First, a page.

People were screaming for more Abbie at the end of season two and not just screen time, we wanted Abbie to have a life. Despite living in Sleepy Hollow her whole life Abbie had not one friend to go to. With the exception of her sister, Jenny, Abbie was denied having real outside relationships with anybody throughout her run. That was despite the immense thirst coming from: Hawley aka Worst, Andy aka Cho-tastic, Random Angel Guy who never came back, Hot Camera Guy who never came back, and Ichabod Crane himself. Meanwhile not only did Ichabod have his relationships at the very forefront of the show, he was allowed to have friendships and his random knowledge almost always led to the resolution of the story’s main mystery.

But, like a thirsty man in the desert, fans hoped beyond hope that season three would be different. With Katrina dead and Hawley gone it was time for Abbie (and Jenny) to get their screen time back. Then everything changed when Betsy Ross appeared.

Betsy Ross will go down, in my humble opinion, as one of the stupidest things this show did. For a show that was celebrated in season one for its diversity, it continued to peel back its characters of color and add the most irrelevant white characters they could dust up. Betsy Ross was the cream of the crop, second only to Hawley, in being a huge waste of time. Plus, guess who got a relationship story again? Oh that’s right: Ichabod. One in the past with Betsy, and one in present day with a colonial history-buff Zoe.

What was Abbie’s storyline? Well, she got sucked into a tree once. After being brought back into reality with help from Ichabod, Abbie did have a fairly good storyline dealing with her PTSD from being in a world devoid of time, but even that in the larger picture was too little too late. Even her eventual relationship with Daniel, her boss and former flame, got very little development and the timeline itself is wonky at best.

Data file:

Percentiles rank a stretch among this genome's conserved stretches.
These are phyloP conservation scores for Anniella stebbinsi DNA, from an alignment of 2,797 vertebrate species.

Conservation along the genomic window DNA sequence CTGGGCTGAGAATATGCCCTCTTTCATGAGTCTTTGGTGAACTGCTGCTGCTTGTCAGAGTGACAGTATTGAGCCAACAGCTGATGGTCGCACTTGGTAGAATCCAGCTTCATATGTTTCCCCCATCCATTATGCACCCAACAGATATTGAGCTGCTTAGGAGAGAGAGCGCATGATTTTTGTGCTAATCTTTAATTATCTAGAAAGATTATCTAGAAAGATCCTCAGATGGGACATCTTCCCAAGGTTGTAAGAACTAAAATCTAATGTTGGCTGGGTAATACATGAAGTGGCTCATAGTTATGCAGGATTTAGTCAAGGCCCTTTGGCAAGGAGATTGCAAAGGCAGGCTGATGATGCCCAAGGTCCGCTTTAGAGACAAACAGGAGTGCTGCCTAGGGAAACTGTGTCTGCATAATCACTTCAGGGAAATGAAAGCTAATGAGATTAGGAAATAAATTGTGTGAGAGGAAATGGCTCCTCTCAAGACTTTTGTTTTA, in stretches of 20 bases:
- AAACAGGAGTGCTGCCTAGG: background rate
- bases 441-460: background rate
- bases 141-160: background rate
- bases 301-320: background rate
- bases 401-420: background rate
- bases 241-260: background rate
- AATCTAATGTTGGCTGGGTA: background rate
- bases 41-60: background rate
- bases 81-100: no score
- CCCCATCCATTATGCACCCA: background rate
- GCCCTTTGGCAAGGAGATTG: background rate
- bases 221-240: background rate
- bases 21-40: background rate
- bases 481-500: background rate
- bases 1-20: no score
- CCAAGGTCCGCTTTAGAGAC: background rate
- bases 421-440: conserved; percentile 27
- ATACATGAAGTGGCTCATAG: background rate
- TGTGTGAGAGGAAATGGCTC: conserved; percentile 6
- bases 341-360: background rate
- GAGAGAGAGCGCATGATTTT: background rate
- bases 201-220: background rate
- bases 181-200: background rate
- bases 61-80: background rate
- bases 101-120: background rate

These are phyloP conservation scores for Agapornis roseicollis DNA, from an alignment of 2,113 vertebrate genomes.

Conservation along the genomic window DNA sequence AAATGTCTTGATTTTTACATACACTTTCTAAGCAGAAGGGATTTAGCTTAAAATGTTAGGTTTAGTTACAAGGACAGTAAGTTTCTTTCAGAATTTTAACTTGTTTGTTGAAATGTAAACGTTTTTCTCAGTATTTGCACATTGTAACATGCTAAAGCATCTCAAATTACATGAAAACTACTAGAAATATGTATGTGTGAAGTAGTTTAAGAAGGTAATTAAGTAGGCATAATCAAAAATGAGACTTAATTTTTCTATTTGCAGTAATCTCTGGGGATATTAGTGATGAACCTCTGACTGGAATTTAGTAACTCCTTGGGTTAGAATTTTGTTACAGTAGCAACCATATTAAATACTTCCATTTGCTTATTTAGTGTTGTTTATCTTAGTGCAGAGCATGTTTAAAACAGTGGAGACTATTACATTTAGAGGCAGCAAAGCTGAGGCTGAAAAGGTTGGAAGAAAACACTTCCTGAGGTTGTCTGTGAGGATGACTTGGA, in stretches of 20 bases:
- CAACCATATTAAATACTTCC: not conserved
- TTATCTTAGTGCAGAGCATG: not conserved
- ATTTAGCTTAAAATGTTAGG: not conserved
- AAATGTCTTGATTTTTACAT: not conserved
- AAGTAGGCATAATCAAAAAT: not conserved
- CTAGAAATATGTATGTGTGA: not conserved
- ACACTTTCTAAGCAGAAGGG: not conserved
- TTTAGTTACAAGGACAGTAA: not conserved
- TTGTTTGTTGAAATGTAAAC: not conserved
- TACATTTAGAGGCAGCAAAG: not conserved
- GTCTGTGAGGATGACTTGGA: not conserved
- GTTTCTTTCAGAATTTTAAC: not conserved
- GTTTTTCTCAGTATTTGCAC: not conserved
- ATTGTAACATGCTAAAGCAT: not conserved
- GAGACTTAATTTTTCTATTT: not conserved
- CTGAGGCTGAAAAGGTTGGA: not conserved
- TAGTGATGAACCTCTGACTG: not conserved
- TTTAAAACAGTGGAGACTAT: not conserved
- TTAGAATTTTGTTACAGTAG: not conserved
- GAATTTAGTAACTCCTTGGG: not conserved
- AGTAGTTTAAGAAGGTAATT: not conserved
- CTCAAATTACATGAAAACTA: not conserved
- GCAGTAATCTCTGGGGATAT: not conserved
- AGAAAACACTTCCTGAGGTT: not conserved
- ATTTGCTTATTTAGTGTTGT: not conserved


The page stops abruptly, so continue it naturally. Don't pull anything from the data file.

Then after all that, she died since she “served her purpose” by helping Ichabod. Excuse me while I go scream into my pillow.

angryabbie

Abbie’s death isn’t upsetting just because she died, but because the show really thinks it can survive without her. The actress wanted to leave, and rightly so, considering the material she was getting, but that is the problem—the story made her want to leave. Sleepy Hollow, whether it wants to admit it or not, got its fanbase because of diversity and because of viewers who enjoyed seeing Abbie Mills as the lead characters. There are people who, despite the poor second season, still stuck with the show because they wanted to see Nicole as Abbie Mills.

Let us not forget that during the Civil Rights movement, Martin Luther King Jr. asked actress Nichelle Nichols to stay on Star Trek because of what her image meant to black female viewers. The sad reality is that hunger, that need to see ourselves, still exists in media and with every step forward, there are several steps back that only reinforce the need to see the few that do it well survive.

As a black woman I don’t just want Empire andBlack-ish. We don’t want television that people assume is just “for us,” we want to be a part of stories that people have assumed we have no place in.

Abbie Mills was supposed to be our Buffy, our Scully. Not because black women or other women of color don’t enjoy those characters, but it means something to see a woman who is brown and beautiful and smart be on screen, being called “The American Dream” in a world that constantly questions your humanity. Abbie Mills held in her the hopes and possibilities of what a dark skinned black woman could be on a network sci-fi show. And it failed.